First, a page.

A Volatile Libya Still Held Under Iron Rule

February 27, 2011 § Leave a comment

Brief History of Libya

Libya is a communist and capitalist country on the northern tip of Africa, bordering the Mediterranean Sea. Oil was discovered in 1959, making it a very wealthy state. Colonel Muammar Gaddafi came to power in 1969 when he was just 27 years old after he led a bloodless coup (pronounced “coo”–a highly successful, unexpected act or move), overthrowing former leader King Idris. In his 40 years of power, Gaddafi has shown to be erratic and quixotic, and he keeps a firm arm on his country. In what is known as the Lockerbie Bombing, Gaddafi strained relations with the United States and basically the rest of the world in 1988 when he ordered the bombing of a Pan AM flight, killing 270 people (most were Americans). Ties between the United States and this African nation have slightly improved since.

Muammar Gaddafi

What’s Happening Now

In January, unrest swept across Arab countries in the Middle East. Members of Libya’s neighbor country, Egypt, successfully protested for more than two weeks. They demanded their president, Hosni Mubarack, to step down and give them free elections. Egypt’s protests were considerably peaceful compared to Gaddafi’s deadly reaction to the anti-government riots. The Egyptian protesters proved successful, when Mubarack agreed to step down two weeks later.

A rebel group armed with gasoline bombs protested outside a Libyan government office on February 16. Using Facebook and Twitter, the protesters called for nationwide demonstrations to throw Gaddafi out of power. Two days later, the protests and riots continued to gain momentum. The government began a harsh crackdown and Human Rights Watch said 24 people were killed by gunfire. The Libyan government then closed down the Internet, thus cutting communication between its people and the rest of the world.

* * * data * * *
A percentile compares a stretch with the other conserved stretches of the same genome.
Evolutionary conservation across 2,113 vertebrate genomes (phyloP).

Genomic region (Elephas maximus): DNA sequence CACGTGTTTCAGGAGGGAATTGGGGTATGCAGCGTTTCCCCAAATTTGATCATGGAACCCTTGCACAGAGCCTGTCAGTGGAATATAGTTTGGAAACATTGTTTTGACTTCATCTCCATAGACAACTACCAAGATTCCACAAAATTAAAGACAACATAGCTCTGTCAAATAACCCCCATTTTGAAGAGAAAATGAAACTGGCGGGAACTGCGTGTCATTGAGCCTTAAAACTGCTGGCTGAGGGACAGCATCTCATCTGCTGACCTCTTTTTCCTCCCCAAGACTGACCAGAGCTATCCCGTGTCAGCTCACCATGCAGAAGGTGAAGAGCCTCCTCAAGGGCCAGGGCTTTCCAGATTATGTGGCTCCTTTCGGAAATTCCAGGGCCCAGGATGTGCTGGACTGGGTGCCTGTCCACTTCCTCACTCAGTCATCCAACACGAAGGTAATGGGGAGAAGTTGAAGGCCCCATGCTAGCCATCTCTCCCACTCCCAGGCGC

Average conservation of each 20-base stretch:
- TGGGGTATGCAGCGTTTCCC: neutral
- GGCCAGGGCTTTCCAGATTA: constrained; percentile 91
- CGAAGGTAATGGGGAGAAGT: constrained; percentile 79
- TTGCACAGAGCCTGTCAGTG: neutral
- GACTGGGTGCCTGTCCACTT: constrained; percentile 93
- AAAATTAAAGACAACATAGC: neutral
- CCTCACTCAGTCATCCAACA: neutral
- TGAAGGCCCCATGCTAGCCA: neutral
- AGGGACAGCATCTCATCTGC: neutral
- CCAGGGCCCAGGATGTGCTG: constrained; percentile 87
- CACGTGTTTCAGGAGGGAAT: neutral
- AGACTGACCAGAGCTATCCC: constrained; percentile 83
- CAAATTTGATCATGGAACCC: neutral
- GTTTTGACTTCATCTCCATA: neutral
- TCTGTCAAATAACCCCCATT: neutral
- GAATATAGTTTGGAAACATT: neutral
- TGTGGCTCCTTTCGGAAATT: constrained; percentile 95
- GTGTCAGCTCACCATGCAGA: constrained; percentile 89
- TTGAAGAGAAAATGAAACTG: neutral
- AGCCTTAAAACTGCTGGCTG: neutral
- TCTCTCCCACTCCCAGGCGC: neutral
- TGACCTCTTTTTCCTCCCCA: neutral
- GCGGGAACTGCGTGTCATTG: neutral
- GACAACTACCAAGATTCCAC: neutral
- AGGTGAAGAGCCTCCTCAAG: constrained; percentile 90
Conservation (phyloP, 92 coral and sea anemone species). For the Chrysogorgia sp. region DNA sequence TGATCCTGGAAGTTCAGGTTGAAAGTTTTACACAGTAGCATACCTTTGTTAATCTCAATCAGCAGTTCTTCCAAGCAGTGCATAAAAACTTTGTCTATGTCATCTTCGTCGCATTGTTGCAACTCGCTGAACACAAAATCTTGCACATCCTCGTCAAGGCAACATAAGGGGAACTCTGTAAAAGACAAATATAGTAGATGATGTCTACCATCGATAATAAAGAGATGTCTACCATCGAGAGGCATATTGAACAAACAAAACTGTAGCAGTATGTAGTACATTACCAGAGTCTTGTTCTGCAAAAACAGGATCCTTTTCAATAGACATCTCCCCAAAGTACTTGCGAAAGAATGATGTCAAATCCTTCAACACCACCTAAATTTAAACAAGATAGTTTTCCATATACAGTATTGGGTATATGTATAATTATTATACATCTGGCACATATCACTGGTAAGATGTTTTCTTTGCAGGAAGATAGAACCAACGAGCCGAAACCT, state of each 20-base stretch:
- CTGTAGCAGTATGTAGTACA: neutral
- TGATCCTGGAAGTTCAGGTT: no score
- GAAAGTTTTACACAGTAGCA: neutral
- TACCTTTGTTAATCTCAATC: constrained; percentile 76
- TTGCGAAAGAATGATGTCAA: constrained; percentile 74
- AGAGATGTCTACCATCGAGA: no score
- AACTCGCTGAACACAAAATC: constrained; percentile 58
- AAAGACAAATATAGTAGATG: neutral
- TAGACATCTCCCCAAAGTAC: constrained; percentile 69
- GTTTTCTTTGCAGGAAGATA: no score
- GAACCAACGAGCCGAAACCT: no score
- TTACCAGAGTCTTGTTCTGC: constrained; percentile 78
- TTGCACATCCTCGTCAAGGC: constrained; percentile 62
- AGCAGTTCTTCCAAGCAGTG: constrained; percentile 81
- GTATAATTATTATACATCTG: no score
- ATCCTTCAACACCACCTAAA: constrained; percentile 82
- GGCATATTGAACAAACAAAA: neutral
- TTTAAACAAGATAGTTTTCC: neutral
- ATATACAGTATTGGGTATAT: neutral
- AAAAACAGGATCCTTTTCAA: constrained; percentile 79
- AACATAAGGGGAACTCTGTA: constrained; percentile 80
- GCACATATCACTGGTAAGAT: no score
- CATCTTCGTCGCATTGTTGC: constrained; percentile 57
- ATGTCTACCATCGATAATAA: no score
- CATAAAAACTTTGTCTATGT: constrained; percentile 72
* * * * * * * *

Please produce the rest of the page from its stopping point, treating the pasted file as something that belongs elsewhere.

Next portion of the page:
By February 20, the uprising spread to other cities in the nation. Foreign journalists were banned from entering the country. 1,000 were reported dead by Gaddafi’s regime three days later. It was also reported that his forces were removing bodies from hospitals in an effort to hide the actual death toll. At this point, members of Gaddafi’s own armed forces and security began switching sides as he refused to let go of his power. On February 24 after losing trust in his own generals, Gaddafi called on thousands of a secret security force and mercenary he’s built up over the years to help him fight the protesters. The U.N. Security Council began discussing the creation of sanctions against Libyan leaders and their inner circle, and NATO (North Atlantic Treaty Organization) convened an emergency session to discuss how to handle the increasingly deadly and chaotic situation.

On February 26, Gaddafi attempted to prove he had firm control of his country by inviting foreign journalists to the capital, Tripoli. The act backfired, however, when witnesses watched snipers with antiaircraft weapons firing at and killing unarmed civilians. The U.S. closed its embassy there and imposed international sanctions on Gaddafi and his regime. An arms embargo, an asset freeze, and a travel ban were placed on Gaddafi, close relatives, and his inner circle of 16 people. NATO unanimously voted to impose sanctions on Gaddafi, his immediate family, and his top associates on February 27. The council members also voted to refer the deadly government crackdown to a permanent war crimes tribunal for an investigation of possible crimes against humanity.

After the major sanctions were imposed, President Obama broke his silence on the issue in a telephone conversation with his close European ally, German Chancellor Angela Merkel. Obama told her that Gaddafi’s time as ruler is up.

“The president stated that when a leader’s only means of staying in power is to use mass violence against his own people, he has lost the legitimacy to rule and needs to do what is right for his country by leaving now,” the White House said.

The use of mass violence is in reference to the weapons of mass destruction that Libya still possesses. As he did during the Egyptian revolts, Obama continues to consult with world leaders on the growing concerns in Libya.

Foreign governments and countries are now scrambling to get their citizens safely out of the country.

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